No more flu for us? A new discovery blocks influenza viral replication in cells


June 1, 2022

No more flu for you? Discovery blocks influenza virus’ replication in cells

by Holly Ober, University of California – Riverside

It happens every year, especially in winter. A virus saunters into your wide-open respiratory tract, worms its way into lung cells, and, next thing you know, you’re lying in bed with a fever, aches, and chills—classic symptoms of influenza, or flu.

Research led by UC Riverside bioengineers may help stop that cycle. The team has just found a way to block one strain of the influenza virus from accessing a human protein it needs to replicate in cells. The discovery could lead to highly effective ways to treat the flu and could also apply to other respiratory viruses, such as SARS-CoV-2, which causes COVID-19.

The new research, published in the journal Viruses, does not rely on the immune system to stop the virus.

In order to make a person sick, the influenza virus has to infect cells in the body, where it replicates and infects more cells. Jiayu Liao, an associate professor of bioengineering at UC Riverside, previously discovered that the two most common types of flu virus, Influenza A and Influenza B, require a unique human protein to proliferate in cells and then infect more cells.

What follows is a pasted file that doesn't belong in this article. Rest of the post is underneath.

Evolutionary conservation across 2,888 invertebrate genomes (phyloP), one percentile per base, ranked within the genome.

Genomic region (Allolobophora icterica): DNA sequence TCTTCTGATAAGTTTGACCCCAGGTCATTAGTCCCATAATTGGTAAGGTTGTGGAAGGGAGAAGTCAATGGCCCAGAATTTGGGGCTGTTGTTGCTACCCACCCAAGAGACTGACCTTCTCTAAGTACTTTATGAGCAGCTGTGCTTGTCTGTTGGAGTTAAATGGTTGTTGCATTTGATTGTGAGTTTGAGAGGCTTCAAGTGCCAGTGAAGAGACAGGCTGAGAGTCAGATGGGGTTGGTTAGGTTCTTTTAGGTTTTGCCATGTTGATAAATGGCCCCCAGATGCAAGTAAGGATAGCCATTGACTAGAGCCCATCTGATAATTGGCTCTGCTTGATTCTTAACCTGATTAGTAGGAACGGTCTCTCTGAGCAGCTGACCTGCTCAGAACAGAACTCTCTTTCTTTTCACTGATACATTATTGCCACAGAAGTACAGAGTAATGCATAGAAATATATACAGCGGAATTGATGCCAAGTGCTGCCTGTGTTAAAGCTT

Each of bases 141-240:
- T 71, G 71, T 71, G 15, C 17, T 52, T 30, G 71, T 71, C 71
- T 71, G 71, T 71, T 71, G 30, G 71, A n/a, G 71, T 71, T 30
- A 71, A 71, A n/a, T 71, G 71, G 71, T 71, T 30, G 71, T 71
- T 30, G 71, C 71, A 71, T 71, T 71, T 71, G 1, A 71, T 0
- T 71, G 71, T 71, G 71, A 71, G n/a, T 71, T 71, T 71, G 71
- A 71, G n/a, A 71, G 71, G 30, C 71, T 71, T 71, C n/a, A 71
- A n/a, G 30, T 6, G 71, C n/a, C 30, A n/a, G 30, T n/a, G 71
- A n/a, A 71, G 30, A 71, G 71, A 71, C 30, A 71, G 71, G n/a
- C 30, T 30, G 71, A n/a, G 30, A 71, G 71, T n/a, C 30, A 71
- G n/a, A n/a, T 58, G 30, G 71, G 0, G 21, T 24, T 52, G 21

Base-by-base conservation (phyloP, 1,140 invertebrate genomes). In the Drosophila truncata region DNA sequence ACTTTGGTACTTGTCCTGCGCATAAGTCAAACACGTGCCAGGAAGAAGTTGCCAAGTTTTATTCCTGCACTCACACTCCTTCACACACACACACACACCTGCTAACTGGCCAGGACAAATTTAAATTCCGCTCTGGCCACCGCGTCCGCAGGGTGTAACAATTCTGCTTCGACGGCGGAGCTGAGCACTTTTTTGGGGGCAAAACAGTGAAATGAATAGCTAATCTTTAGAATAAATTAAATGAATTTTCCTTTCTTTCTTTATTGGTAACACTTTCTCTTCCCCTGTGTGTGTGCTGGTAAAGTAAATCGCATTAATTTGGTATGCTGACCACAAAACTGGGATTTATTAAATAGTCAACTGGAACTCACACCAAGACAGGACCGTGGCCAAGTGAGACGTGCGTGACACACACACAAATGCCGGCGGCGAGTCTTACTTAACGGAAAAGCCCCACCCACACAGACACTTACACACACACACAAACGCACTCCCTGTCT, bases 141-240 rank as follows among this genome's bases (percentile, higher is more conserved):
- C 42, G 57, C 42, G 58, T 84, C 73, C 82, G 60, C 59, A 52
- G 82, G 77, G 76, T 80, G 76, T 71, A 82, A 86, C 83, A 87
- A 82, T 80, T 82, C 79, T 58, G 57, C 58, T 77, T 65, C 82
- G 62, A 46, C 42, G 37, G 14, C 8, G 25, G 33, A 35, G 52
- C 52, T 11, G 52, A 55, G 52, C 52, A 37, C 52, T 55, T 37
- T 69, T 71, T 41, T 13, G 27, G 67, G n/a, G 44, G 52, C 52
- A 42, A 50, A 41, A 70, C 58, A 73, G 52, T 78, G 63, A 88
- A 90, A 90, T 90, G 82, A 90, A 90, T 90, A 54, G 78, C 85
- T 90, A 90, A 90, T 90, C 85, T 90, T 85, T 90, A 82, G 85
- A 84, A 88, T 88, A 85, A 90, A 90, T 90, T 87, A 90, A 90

The current work has identified a way to prevent Influenza B virus replication by blocking this necessary protein. Without the protein, virus amplification is blocked completely in cells.

The Influenza B virus uses a human cellular process called SUMOylation to modify a gene called M1, which plays multiple roles in the influenza viral life cycle. SUMOylation occurs when small ubiquitin-like modifier, or SUMO, proteins attach to and detach from other proteins to change their biochemical activities and functions.

Liao’s experiments found that a SUMOylation inhibitor called STE025 can completely block Influenza B virus replication. The work was done with doctoral student Runrui Dang; Victor Rodgers, also a UCR professor of bioengineering; and Adolfo García-Sastre at the Icahn School of Medicine at Mount Sinai.


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